There are several recurring themes in Patrick Henry's stirring Speech to the Second Virginia Convention. First, he warns against hope as an excuse for inaction. He points to the "insidious smile" with which the Crown responded to the latest petition from the colonies. He points to a decade of nonviolent struggle to no avail, and his frustration speaks to the colonists' frustration at their inability to enact changes in the policies of the Crown.
He refers to "warlike preparations which cover our waters and darken our land" and a "martial array" of British troops and ships recently arrived to assist in quelling the unrest. No doubt the arrival of these "warlike preparations" was intended to be a show of British strength, but they instead inflamed the passions of the American rebels.
They certainly inflamed Patrick Henry, and he questions their use:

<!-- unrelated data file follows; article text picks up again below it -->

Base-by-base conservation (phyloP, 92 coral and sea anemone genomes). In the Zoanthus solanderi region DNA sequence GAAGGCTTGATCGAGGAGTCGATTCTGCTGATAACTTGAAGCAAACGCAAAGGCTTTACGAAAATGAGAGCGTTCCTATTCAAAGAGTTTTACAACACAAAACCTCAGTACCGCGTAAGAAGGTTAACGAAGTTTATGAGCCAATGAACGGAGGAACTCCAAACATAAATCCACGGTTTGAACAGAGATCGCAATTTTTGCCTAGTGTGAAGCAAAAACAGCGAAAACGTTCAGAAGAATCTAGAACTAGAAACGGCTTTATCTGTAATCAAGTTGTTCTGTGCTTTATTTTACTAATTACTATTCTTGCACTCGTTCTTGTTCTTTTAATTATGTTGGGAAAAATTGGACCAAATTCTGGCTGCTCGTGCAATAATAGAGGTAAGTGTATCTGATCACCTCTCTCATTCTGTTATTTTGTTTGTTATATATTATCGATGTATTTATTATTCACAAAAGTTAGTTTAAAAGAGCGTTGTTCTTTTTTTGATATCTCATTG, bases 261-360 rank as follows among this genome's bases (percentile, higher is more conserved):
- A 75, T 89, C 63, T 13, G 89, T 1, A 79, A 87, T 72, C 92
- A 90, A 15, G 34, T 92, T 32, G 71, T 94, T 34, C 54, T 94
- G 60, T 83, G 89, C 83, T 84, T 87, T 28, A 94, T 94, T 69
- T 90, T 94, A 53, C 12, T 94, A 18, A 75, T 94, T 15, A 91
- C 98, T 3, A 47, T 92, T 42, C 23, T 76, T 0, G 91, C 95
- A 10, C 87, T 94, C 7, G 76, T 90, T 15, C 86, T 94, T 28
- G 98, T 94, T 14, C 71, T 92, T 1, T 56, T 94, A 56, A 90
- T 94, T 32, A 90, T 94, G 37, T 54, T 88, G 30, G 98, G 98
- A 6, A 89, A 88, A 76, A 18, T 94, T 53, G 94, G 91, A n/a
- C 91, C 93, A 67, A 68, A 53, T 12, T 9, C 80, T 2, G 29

I ask gentlemen, sir, what means this martial array, if its purpose be not to force us to submission? Can gentlemen assign any other possible motives for it? Has Great Britain any enemy, in this quarter of the world, to call for all this accumulation of navies and armies? No, sir, she has none. They are meant for us; they can be meant for no other. They are sent over to bind and rivet upon us those chains which the British ministry have been so long forging.
The British military presence in the colonies and the repeated denials of peaceful entreaties have only reinforced anger at the yolk of the Crown on the dissatisfied colonials. Henry's speech is a call to arms. In the next month, the first battles, those at Lexington and Concord, would be fought. Patrick Henry's speech is a detailed explanation of the mindset of the colonists as they went to war for their freedom. King George III was unwilling to listen to reason, and had already stationed his military in the colonies in preparation for the coming conflict. Henry's speech is a call to violence: "Give me liberty, or give me death!"